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Article | December 9, 2013
Customized spin-welding key to sealing KarmaCap
Closure allows users to infuse fresh vitamins into beverage and then shake the bottle to initiate health benefits of its vitamin drinks.
Branson Ultrasonics Corp., a subsidiary of Emerson, helped Karma Culture LLC overcome the challenge of welding the patented KarmaCap, a dispensing capsule that holds vitamins and other essential ingredients separate from the water until the consumer peels back the protective seal, pushes down on the cap, and gently shakes the bottle to mix the drink. The “reservoir cap” is used for Karma® Wellness Water plastic bottles. The driving force behind Karma is that vitamins deteriorate in water, causing premixed vitamin drinks to lose their strength over time. Branson’s spin-welding technology and support enabled Karma to develop a solution to seal the KarmaCap, leading to the launch of the new natural, nutrient-enhanced water line. Achieving the hermetic (airtight) seal between the low-density polyethylene (LDPE) cap and LDPE base is critical to preserve the freshness of the vitamins and effectiveness of the drink, enhance shelf life, ensure optimal quality, and allow consumers to keep nutrients and vitamins in sight. (A “How it Works” section of the company’s website describes the process.)“Branson provided us with the expertise, technology and support to create welded components to a standard seven times greater than originally designed,” says Darren Coon, CTO and a founder of Karma Culture. “Branson and its spin welding technologies were much more powerful, adaptive, and responsive than we could have imagined.” The customized spin-welding process joins circular thermoplastic parts by bringing the part interfaces together, under pressure, with a circular, spinning motion. Branson and Karma collaborated on the design and development of the joint design to achieve the desired weld strength and optimal seal. Karma is using the Branson Model SW-300, a precision servo-driven spin-welding system capable of welding circular joint interface parts with accurate control and highly consistent results, while also meeting Karma’s 20 cycle/min production needs so they can increase production. Branson provided local on-site service and tooling technicians to get production set up and started at Karma’s Pittsford headquarters and drew on its global expertise. After initially working with a competitor on the prototype, Karma’s founder couldn’t be happier that they chose to partner with Branson to develop the unique product packaging ultimately used.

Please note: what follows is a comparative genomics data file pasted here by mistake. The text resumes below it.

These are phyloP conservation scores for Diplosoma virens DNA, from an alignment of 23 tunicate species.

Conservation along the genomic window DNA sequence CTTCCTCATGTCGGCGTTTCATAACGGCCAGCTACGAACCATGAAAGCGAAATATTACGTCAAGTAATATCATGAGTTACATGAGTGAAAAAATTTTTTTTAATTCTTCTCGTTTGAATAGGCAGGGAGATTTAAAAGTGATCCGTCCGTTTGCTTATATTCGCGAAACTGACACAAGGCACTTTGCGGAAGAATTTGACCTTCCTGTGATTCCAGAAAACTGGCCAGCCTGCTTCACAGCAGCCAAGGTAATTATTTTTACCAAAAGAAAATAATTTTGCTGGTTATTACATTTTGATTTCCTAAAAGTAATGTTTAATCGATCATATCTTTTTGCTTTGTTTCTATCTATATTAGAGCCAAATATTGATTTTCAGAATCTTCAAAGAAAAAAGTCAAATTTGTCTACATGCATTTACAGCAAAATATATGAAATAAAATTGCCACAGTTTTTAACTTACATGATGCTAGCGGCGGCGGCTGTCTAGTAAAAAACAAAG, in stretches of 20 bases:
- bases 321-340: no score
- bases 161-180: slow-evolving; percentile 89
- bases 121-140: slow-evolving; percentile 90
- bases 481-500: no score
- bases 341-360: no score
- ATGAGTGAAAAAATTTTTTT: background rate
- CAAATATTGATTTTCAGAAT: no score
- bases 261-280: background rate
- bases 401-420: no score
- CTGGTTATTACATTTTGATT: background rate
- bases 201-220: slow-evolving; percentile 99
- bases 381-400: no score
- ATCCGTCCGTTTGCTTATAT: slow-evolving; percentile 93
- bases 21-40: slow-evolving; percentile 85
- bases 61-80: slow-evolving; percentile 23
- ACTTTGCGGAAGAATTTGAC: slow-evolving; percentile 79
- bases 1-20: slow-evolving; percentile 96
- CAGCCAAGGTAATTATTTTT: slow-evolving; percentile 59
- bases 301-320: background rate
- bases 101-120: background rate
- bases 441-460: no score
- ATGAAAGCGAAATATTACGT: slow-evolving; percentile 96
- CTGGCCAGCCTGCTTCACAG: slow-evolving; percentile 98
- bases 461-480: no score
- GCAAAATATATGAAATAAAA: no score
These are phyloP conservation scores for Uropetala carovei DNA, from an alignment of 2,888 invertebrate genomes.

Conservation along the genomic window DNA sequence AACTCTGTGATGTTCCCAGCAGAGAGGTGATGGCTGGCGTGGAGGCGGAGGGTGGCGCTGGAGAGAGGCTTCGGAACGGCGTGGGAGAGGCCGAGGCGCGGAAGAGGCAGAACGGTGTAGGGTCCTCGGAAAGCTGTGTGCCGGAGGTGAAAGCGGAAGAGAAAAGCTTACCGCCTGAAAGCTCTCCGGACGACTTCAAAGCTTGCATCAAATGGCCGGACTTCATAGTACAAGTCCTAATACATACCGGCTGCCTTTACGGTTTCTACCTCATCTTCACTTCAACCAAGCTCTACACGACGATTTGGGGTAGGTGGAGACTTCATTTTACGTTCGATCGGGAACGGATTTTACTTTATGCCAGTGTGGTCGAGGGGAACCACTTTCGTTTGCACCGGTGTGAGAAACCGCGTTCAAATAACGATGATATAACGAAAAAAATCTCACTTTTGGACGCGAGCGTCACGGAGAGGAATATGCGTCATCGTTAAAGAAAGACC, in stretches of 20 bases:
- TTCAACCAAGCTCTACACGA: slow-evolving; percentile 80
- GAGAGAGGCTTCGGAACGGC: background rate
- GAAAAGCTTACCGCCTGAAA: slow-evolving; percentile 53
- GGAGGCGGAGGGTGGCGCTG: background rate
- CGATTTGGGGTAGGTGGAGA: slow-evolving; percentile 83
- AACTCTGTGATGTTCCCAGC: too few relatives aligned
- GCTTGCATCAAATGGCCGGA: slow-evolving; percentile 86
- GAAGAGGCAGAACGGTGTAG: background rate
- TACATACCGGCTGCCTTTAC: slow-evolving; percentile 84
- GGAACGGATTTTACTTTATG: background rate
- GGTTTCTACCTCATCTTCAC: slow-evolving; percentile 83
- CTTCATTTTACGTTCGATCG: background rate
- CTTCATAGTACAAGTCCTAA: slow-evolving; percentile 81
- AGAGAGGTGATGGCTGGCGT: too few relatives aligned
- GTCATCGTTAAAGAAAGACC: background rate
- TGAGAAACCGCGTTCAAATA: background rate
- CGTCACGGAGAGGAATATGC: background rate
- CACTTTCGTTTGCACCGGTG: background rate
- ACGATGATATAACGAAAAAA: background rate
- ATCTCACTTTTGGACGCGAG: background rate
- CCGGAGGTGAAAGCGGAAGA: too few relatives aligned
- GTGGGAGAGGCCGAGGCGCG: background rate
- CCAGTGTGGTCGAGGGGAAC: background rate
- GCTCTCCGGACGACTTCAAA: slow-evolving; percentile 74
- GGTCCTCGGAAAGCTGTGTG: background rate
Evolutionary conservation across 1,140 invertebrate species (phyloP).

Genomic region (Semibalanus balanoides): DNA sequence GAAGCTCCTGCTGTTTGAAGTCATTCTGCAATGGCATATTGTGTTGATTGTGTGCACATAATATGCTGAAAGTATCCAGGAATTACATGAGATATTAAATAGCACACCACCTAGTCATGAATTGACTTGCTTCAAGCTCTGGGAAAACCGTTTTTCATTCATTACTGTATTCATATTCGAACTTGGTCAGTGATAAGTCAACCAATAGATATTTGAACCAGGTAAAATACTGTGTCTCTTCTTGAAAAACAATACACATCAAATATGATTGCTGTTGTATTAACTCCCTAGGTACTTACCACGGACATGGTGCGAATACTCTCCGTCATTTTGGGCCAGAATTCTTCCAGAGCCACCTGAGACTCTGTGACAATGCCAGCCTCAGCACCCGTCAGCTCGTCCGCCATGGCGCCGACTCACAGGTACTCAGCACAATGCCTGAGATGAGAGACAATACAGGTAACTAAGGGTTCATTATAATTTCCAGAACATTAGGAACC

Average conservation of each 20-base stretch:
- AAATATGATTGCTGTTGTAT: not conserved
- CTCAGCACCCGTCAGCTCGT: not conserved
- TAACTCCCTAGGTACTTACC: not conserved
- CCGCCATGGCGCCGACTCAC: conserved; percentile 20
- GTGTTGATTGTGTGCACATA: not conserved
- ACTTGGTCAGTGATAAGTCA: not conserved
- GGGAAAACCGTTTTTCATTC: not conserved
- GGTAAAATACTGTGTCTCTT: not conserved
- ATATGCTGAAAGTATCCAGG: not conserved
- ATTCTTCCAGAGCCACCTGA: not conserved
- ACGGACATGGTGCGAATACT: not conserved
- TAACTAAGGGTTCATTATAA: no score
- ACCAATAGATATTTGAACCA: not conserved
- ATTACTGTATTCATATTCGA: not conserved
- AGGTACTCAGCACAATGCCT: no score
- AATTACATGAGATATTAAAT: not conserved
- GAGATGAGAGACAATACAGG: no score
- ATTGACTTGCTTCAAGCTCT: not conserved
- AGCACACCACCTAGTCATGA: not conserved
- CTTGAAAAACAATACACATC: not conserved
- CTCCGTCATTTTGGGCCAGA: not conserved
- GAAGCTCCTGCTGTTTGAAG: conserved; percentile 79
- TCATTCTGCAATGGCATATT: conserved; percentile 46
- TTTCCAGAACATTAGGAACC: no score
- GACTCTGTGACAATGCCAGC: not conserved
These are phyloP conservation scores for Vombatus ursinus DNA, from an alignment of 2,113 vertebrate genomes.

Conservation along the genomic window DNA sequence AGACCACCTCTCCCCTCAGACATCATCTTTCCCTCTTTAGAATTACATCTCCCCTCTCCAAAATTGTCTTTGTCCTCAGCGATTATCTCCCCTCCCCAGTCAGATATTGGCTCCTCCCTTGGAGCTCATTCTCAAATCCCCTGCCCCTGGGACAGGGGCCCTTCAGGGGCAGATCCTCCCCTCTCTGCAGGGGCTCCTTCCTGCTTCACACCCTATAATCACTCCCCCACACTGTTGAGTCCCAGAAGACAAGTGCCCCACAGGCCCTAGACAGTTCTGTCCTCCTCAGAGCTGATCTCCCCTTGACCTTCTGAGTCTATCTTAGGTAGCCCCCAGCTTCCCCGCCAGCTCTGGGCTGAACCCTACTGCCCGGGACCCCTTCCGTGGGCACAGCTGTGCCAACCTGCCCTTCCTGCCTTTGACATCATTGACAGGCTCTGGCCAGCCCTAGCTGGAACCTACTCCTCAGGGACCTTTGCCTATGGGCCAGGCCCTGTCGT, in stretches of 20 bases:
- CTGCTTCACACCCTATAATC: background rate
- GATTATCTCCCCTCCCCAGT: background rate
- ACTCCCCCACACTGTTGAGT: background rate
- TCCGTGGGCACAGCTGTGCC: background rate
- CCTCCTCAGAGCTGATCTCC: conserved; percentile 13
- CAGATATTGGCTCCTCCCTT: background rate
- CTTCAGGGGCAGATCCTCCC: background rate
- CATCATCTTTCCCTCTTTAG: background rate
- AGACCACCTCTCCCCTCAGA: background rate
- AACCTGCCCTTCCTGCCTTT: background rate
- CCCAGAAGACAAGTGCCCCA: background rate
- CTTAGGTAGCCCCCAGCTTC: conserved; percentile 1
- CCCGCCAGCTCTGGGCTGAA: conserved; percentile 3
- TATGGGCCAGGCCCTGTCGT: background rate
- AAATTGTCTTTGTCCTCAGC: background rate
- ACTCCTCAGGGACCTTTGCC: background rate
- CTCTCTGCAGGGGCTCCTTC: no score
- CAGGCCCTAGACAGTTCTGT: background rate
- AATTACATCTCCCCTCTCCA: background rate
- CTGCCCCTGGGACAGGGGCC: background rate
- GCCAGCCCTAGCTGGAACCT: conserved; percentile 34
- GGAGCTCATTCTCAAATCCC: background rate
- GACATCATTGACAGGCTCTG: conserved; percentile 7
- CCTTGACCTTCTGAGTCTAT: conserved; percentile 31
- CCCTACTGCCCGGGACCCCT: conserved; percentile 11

“Product development envelopes you in a realm of innovation where you don't always know what you need, until you absolutely need it,” Coon says. “Branson understood what we needed and was there the whole time.”
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